- to promote Tibetan statecraft as the Dalai Lama’s senior ambassador-at-large;
Whereas, during his time as Special Envoy based in Washington, DC, Congress approved many policy and programmatic measures on Tibet, which served to institutionalize the Tibet issue within the Government of the United States, most notably the establishment of a Special Coordinator on Tibetan Issues within the Department of State and support for Tibetan refugees;
Whereas, in 1999, Lodi Gyari became a United States citizen;
Whereas in May 1998, His Holiness the Dalai Lama authorized Special Envoy Lodi Gyari to be the principal person to reestablish contact with the Chinese government on the Tibetan issue;
Whereas, between September 2002 and January 2010, Lodi Gyari led the Dalai Lama’s negotiating team in 9 formal rounds of meetings with Chinese officials with tireless drive and immense skill, winning the respect of the international community;
Whereas Lodi Gyari presented the Chinese government with the Memorandum on Genuine Autonomy for the Tibetan People and its accompanying Note, thus detailing the Tibetan side’s vision for a political solution for Tibet consistent within the framework of the Chinese constitutional and laws on autonomy;
Whereas Lodi Gyari, in service to the Dalai Lama, came to represent in national capitals around the world, the great hope and conviction that the rights of Tibetans could be protected and their repression could be ended.
Whereas, in the personally and professionally difficult task of representing Tibetan interests in dialogue with the People’s Republic of China, Lodi Gyari demonstrated spirit, intelligence, and extraordinary tact, and brought civility, reason and a measure of mutual understanding to the Tibetan-Chinese relationship;
Whereas Lodi Gyari has credited the far-sighted wisdom of His Holiness the Dalai Lama in empowering the Tibetan people by his devolution of his political authority to an elected Tibetan leadership; and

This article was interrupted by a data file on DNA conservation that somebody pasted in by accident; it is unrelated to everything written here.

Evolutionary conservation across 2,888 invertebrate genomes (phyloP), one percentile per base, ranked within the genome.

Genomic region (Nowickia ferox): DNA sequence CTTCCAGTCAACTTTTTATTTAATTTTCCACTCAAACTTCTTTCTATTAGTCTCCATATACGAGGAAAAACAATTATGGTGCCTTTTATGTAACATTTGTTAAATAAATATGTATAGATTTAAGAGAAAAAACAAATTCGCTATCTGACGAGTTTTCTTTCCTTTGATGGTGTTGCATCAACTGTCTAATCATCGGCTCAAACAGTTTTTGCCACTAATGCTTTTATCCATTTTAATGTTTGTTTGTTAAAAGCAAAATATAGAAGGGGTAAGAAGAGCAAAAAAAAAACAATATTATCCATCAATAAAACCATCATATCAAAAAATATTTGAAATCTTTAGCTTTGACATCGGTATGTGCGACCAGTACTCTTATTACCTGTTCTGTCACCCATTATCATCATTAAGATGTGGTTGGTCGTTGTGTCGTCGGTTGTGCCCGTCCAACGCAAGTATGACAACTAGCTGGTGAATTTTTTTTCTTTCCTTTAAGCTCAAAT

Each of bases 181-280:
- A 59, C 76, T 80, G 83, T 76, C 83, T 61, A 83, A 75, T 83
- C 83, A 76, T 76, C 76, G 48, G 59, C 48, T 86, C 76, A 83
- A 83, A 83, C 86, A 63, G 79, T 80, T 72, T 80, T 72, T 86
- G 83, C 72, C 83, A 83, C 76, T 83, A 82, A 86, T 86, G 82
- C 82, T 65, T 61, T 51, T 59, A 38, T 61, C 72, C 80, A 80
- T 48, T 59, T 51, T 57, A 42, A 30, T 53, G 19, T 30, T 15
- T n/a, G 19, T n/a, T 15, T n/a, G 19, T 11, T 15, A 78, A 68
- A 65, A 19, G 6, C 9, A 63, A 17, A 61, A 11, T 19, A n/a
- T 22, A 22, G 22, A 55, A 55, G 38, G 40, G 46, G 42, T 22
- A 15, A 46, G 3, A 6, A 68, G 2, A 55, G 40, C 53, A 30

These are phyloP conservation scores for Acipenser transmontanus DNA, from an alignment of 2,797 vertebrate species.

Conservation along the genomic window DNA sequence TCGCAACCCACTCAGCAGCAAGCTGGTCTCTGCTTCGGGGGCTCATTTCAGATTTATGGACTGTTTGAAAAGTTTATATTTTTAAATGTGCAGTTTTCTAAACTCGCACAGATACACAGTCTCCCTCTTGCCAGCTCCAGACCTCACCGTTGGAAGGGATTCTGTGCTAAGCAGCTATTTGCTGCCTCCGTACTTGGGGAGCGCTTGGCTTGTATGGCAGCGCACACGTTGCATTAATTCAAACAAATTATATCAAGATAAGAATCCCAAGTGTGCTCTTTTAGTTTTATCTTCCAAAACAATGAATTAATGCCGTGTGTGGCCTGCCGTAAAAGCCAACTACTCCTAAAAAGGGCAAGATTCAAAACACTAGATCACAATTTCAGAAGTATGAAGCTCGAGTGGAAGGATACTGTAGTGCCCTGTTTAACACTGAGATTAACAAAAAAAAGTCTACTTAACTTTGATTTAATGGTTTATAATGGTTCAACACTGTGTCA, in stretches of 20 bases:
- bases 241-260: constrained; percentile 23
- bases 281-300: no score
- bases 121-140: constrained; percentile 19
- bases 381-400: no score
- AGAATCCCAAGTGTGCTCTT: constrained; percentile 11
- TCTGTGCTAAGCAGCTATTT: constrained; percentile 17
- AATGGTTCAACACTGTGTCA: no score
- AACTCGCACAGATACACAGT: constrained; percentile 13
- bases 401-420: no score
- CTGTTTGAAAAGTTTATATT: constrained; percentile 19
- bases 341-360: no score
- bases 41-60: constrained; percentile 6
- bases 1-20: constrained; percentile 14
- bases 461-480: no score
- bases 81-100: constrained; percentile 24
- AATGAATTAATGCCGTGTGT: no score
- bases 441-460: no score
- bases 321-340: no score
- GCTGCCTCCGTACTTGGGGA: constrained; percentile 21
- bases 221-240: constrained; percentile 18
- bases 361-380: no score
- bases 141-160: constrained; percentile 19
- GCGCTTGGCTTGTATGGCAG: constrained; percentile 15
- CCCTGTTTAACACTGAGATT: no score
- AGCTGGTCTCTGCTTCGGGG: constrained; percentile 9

Whereas, Lodi Gyari resigned his position, effective June 1, 2012, in the context of the deteriorating situation inside Tibet, including increasing incidents of Tibetan self-immolations, and expressing deep frustration over the lack of positive response from the Chinese side in their nearly 10-year dialogue, and in respect for the process of the devolution of political power to the elected Tibetan leaders.
Now, therefore, be it
Resolved, That the Senate–
- honors the service of Lodi Gyaltsen Gyari as Special Envoy of His Holiness the Dalai Lama;
- commends the achievements of Lodi Gyaltsen Gyari in building an international coalition of support for Tibet that recognizes–
(A) the imperative to preserve the distinct culture and religious traditions of Tibet; and
(B) that the Tibetan people are entitled under international law to their own identity and dignity and genuine autonomy within the People’s Republic of China that fully preserves the rights and dignity of the Tibetan people;
- acknowledges the role of Lodi Gyaltsen Gyari, as a naturalized United States citizen, to promoting understanding in the United States of the Tibetan people, their culture and religion, and their struggle for genuine autonomy, human rights, dignity, and the preservation of unique linguistic, cultural, and religious traditions; and
- strongly supports a political solution for Tibet within the People’s Republic of China that satisfies the legitimate grievances and aspirations of the Tibetan people.